Another material in the lightweight substitution race is Magnesium. And density-wise, it has a big advantage: a steel cube with the dimension 10x10x10 cm weighs 8,6 kilograms, whereas an aluminium cube with the same measurements only weighs 2,7 kilos and if it was made of magnesium, it would weight 1,8 kg. Besides, magnesium has high strength and stiffness to weight ratios, and provides good vibration damping. Automotive manufacturers have believed in magnesium potential and Ford and VW even invested in primary production in Australia and Israel. Regarding its price, in recent years the abundance of magnesium in China has had the effect of lowering the raw material costs, at times even lower than aluminium cost.
The most widely used wrought Mg-alloy is the AZ31 (Mg-3Al-1Zn), which is available for extrusions, plates and sheets. Magnesium sheets are especially suitable for large parts like the hood or the roof. However, the application of magnesium sheets in the car body has not yet been spread. VW stopped production of the Lupo magnesium tailgate: the main reason was the cost of the corrosion protection. It's not that magnesium is not at all used in the automotive industry, but it is being mainly used in parts that are not exposed to corrosive environments, which is clearly not the case for the body-in-white or the closures. Another limitation for magnesium sheets is they have to be stamped at high temperature (200-300ºC), preheating the die as well.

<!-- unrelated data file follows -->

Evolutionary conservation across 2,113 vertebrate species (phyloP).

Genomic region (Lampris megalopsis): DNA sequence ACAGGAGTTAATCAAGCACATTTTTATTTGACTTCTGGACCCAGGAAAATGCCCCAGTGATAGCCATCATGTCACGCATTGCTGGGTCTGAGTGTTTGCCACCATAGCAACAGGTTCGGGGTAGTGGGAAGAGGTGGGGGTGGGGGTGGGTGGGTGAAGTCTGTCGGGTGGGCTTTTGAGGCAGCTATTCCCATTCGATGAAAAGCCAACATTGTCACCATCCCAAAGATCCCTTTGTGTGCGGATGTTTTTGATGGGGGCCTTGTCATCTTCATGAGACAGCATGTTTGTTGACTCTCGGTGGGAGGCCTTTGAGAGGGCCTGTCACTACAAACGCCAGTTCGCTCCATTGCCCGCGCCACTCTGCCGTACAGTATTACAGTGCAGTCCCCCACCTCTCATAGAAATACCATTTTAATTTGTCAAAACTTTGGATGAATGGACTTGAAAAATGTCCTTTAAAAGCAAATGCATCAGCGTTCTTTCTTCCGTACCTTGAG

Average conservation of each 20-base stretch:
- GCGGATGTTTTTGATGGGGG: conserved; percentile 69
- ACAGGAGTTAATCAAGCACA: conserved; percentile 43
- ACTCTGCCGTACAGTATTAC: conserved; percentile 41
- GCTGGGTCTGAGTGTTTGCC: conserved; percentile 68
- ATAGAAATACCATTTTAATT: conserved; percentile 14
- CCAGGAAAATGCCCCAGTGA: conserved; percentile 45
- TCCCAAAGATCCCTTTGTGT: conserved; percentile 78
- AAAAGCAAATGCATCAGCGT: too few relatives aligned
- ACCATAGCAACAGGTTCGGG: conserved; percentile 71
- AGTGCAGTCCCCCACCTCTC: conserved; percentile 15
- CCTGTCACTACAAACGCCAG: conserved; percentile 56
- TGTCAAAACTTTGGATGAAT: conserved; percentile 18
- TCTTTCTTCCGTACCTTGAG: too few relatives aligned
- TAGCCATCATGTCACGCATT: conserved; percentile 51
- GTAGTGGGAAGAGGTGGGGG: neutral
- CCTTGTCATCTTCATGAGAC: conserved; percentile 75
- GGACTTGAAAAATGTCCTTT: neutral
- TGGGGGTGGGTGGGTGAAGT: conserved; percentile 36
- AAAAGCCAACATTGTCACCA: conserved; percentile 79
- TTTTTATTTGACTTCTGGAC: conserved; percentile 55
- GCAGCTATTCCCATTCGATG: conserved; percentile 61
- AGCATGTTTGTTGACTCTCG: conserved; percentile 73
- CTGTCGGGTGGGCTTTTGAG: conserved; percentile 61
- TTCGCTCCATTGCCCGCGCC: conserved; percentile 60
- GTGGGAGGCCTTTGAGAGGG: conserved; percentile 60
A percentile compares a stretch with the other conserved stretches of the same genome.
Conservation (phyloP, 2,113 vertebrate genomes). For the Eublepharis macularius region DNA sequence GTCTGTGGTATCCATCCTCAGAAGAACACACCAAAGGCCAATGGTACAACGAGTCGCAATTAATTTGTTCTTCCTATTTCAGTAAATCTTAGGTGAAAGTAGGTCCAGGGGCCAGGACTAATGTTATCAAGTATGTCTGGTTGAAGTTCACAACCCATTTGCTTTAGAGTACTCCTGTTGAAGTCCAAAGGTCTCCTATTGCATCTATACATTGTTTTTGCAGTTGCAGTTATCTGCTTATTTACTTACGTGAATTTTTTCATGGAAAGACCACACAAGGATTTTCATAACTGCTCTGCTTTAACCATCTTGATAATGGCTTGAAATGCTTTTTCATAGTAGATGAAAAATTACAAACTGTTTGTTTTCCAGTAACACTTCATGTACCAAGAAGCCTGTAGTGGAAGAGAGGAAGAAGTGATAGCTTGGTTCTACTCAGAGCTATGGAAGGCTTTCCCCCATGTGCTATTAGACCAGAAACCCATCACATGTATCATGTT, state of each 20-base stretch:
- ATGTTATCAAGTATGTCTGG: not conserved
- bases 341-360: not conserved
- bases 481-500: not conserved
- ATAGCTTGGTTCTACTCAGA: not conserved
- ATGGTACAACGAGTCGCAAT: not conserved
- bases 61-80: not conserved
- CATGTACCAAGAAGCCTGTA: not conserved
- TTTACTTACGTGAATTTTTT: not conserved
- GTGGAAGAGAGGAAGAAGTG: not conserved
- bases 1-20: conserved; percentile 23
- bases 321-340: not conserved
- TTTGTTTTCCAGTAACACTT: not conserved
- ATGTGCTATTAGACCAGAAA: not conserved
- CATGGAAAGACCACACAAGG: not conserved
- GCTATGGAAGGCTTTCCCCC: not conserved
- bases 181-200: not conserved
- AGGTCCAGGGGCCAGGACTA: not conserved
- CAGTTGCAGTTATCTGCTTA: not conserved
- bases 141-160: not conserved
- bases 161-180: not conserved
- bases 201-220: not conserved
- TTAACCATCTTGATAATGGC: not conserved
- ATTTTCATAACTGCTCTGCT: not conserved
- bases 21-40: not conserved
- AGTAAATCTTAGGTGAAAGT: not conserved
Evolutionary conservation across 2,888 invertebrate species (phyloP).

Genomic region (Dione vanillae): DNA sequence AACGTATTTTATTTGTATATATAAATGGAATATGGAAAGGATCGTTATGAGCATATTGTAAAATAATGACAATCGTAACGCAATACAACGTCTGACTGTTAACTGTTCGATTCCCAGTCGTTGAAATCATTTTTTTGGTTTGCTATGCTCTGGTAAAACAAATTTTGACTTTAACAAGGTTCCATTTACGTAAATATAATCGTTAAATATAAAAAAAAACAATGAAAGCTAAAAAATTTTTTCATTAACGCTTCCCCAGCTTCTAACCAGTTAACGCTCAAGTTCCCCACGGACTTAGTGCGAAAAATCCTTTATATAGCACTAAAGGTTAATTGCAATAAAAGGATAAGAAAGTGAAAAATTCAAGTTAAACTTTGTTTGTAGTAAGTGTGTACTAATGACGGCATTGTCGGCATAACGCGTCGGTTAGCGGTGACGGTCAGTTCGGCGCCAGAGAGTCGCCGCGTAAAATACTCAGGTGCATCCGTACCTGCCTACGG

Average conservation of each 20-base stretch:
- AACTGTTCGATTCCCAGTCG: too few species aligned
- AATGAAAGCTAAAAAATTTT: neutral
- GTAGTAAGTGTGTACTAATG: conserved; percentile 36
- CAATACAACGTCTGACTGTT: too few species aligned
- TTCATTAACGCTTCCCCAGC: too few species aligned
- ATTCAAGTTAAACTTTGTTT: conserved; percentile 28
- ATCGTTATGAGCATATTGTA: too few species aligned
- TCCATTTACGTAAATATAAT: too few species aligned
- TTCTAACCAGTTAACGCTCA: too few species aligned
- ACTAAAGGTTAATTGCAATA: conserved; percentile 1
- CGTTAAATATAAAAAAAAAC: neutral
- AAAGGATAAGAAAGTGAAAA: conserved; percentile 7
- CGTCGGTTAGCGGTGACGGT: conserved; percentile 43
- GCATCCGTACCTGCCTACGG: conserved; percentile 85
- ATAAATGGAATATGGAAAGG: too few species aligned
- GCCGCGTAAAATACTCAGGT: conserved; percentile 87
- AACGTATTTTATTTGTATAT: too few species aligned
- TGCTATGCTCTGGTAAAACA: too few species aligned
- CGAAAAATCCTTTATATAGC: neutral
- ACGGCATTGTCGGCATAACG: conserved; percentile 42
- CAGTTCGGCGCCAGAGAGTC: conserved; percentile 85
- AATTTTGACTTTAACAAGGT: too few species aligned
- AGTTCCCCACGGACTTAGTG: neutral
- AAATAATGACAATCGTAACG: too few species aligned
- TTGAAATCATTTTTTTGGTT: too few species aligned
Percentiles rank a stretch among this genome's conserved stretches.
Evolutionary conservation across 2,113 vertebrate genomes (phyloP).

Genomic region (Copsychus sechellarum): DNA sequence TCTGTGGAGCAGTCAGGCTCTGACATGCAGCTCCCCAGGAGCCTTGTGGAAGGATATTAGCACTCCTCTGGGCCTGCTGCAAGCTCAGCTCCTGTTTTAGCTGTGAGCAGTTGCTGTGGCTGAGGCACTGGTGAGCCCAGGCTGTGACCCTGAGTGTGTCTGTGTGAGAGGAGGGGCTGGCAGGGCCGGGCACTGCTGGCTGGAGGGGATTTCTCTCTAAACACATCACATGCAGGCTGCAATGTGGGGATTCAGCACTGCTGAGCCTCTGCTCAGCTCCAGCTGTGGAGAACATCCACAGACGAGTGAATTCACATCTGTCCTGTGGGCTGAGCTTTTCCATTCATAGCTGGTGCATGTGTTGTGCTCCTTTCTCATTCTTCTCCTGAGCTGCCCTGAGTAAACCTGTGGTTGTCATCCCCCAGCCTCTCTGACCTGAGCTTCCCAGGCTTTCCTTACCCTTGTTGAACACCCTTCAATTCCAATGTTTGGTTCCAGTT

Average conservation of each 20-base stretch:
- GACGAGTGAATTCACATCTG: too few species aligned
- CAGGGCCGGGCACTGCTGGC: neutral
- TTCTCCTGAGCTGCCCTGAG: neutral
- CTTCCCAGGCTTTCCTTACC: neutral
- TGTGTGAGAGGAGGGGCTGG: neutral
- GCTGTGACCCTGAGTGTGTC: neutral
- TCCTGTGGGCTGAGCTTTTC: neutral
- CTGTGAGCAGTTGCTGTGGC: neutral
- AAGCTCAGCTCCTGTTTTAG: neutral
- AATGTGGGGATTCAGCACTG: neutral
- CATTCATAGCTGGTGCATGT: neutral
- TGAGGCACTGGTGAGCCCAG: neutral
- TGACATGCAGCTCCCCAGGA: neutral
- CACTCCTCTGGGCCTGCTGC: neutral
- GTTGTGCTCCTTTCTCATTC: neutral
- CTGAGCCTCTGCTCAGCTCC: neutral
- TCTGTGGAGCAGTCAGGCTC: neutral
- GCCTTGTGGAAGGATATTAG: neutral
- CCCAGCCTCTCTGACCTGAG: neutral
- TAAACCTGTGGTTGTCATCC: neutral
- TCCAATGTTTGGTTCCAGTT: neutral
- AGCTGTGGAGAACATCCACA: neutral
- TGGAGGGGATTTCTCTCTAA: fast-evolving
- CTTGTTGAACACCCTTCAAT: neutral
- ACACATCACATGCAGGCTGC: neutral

To solve the corrosion problem there are diverse possible solutions: coatings at different stages of production and thin films or thin layers, as in the promising proposal of the researchers in the University of Berlin to use aluminium foil to cover the magnesium alloy.
The steel industry is not letting the other materials overpass it for car body applications and continuously introduces new materials with improved properties. Steel is being very competitive for automotive structural parts with its Advanced High Strength Steel (AHHS). AHSS such as Dual-Phase, Transformation Induced Plasticity (TRIP) and martensitic steels provide interesting characteristics because they have very high strength, and yet can be easily formed to make complex automotive parts.
Last but not least, composite materials have been in used in structural parts in the vehicles since the 1950s, when the Corvette was launched with the body made of fiberglass. However, almost 60 years later, this material has not been generally adopted in mass production. The main reasons are that the cycle times are in general still too long, raw materials (resin, fibres, etc.) are relatively expensive and it is difficult to achieve high quality surfaces. Composite materials are often used by aftermarket manufacturers, for example to construct hoods out of fiberglass, carbon fiber, or dry carbon.